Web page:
Writing Spanish isn’t as easy as just replicating the Spanish you read – you need to be able to construct opinions and present information independently, and therefore practicing writing Spanish regularly yourself is essential. Reading gets you used to different Spanish structures and phrases but there are other resources online and tips to follow which will improve your Spanish writing rapidly. This article contains some useful tips and pointers to other resources to improve your Spanish writing.
First of all I would recommend learning a good range of phrases for a Spanish essay – you can find these just by searching Spanish essay phrases on Google and you will end up with a range of phrases to add structure to your essay and allow you to construct an argument. These phrases might include ‘para empezar’ or ‘para concluir’ if you need to start or conclude your Spanish essay, or useful connectives such as ‘por eso’ and ‘asi’ if you want to ensure your Spanish essay flows. The more of these you can learn the better because your essays will begin to read more naturally and the greater variety of phrase will earn you the better marks.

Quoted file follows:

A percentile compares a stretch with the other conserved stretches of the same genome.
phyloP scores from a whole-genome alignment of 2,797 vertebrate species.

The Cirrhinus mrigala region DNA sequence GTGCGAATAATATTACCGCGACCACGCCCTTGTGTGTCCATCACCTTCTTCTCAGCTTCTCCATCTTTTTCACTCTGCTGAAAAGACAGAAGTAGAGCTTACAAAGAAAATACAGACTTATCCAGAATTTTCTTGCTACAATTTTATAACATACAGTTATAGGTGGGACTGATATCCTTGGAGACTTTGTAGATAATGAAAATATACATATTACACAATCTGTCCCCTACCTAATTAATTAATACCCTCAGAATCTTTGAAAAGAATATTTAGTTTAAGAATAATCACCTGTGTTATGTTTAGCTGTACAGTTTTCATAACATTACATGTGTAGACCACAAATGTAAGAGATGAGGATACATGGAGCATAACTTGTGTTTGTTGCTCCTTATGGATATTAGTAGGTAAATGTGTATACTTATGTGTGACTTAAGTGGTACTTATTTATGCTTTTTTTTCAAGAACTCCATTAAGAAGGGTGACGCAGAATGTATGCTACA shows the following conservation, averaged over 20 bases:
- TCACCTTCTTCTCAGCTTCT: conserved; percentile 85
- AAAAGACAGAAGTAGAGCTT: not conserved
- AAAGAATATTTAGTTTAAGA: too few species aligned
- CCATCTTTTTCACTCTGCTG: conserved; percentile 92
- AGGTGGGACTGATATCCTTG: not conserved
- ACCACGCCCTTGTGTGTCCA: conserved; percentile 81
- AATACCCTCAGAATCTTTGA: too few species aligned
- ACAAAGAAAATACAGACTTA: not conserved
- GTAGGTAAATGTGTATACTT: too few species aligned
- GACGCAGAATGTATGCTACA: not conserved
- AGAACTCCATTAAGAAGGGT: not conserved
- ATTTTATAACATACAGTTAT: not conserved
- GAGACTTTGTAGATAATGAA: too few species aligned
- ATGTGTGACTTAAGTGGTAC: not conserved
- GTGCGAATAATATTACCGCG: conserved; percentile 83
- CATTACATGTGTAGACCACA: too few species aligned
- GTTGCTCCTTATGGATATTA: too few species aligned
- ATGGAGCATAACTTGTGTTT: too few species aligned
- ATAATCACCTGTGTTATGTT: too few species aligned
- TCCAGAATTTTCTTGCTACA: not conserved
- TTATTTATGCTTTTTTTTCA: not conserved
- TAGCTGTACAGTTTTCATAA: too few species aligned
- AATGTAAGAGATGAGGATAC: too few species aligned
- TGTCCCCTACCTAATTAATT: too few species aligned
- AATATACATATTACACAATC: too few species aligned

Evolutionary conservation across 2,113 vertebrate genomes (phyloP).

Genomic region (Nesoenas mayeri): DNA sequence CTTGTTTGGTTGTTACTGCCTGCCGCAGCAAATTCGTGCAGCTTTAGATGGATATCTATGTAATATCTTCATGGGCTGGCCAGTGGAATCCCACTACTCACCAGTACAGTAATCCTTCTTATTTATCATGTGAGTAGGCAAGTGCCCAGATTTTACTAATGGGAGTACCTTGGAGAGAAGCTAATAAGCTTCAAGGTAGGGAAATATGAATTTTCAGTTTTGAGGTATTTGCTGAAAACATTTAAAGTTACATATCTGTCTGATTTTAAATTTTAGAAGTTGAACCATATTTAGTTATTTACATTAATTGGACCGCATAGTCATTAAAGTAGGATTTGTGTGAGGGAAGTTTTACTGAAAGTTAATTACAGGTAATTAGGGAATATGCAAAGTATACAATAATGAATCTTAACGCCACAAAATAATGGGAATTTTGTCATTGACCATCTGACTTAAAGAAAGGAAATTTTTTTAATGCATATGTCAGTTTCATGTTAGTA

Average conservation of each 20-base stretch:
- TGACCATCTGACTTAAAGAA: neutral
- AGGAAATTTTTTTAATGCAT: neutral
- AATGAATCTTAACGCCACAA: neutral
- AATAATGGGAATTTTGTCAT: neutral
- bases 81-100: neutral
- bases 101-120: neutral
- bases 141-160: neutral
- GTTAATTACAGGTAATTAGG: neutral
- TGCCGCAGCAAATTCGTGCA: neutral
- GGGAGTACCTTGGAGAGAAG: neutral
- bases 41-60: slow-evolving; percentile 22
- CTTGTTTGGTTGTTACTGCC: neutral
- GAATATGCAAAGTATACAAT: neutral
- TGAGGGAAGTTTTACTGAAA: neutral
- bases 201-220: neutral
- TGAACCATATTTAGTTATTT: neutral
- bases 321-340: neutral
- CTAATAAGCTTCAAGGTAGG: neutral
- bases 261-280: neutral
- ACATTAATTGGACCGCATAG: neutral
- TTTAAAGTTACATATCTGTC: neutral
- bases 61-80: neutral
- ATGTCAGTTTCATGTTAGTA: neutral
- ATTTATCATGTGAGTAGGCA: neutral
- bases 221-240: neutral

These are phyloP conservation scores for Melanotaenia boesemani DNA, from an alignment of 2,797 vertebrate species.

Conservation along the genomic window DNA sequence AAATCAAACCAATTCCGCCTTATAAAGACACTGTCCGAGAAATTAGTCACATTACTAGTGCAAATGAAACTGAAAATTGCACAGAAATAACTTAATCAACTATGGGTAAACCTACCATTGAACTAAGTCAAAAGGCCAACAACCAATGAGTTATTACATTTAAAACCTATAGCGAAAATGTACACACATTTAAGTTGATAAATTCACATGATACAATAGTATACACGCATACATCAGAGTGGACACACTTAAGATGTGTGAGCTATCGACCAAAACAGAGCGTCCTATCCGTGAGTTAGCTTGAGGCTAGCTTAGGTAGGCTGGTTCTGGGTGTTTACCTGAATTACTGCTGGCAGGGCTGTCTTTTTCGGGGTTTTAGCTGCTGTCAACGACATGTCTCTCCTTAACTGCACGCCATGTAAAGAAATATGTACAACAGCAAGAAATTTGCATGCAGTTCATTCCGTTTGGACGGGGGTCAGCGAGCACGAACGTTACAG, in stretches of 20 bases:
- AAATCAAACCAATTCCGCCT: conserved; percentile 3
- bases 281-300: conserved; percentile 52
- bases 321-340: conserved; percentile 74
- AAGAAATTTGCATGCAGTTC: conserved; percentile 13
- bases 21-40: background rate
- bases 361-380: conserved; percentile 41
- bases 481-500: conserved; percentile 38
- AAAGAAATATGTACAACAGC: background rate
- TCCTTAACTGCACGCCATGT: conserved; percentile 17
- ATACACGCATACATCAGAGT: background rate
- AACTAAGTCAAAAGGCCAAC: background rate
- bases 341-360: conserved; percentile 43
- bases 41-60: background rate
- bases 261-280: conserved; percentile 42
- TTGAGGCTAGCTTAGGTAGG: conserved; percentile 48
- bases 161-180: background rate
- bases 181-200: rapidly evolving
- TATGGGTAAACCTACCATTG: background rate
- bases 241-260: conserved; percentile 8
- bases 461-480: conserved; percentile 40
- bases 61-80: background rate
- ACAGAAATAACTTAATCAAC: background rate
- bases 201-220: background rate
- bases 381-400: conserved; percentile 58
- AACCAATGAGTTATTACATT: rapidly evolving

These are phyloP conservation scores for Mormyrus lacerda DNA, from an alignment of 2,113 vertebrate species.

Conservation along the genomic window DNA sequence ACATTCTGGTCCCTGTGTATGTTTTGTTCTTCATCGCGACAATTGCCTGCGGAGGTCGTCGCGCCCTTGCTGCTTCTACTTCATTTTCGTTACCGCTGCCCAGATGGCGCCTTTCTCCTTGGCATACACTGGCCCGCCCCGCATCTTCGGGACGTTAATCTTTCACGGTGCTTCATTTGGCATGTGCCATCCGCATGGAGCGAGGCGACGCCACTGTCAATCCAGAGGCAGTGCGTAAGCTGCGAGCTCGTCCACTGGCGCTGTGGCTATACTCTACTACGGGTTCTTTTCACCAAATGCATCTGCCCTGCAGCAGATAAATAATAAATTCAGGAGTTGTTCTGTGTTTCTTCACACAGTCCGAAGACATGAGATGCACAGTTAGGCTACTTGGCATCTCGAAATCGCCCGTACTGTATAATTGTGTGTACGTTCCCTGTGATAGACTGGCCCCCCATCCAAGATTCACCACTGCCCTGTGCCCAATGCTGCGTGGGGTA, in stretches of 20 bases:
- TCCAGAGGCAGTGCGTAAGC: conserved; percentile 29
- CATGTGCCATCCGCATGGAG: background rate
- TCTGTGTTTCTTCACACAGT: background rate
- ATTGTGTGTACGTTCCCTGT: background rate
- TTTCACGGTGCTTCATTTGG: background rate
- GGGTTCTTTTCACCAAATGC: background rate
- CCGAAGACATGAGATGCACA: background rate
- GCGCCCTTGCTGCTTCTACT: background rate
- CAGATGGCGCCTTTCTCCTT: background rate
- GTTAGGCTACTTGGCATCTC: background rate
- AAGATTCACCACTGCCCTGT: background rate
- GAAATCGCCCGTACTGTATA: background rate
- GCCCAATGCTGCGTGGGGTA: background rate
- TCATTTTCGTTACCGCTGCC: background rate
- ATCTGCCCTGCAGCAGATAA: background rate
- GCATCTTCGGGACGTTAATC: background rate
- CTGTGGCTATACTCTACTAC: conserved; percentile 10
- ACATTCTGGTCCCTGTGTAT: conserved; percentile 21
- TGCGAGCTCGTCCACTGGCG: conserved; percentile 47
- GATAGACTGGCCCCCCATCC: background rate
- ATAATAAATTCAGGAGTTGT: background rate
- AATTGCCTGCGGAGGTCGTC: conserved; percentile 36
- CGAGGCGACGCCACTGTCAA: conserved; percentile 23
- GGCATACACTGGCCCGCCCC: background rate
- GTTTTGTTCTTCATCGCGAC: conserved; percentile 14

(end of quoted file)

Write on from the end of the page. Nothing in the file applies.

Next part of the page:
The next piece of advice is simply to learn the structural and punctuation rules common to all Spanish writing. This includes learning how to structure a letter properly, for example, and also how different punctuation is used, such as the inverted question and exclamation marks and how to overcome using apostrophes. This is beginners stuff really, and it might be a bit boring, but make sure you know it to avoid any stupid elementary mistakes in your Spanish writing.
Using a dictionary properly will also improve your How to construct great arguments Spanish immensely. Make sure you read very carefully what each translation actually means so that you are definitely using the word in its correct context. Furthermore you should be using an online dictionary like Spanish Dict like a thesaurus – this resource provides synonyms which will make your work more varied in terms of vocabulary and get you better marks as you avoid constant repletion of certain words. For example if you translate the word evil the Spanish Dict provides six different suggestions – if you could incorporate all of these rather than repeating ‘mal’ constantly the improvement in your Spanish writing will be unmistakable.
Finally, as I say, you can’t avoid doing the reading if you want to really improve. There is so much material to choose from – short stories, novels, blogs, non-fiction and news articles are all really great ways to discover the different styles of written Spanish and to find phrases and styles to incorporate into your own Spanish writing.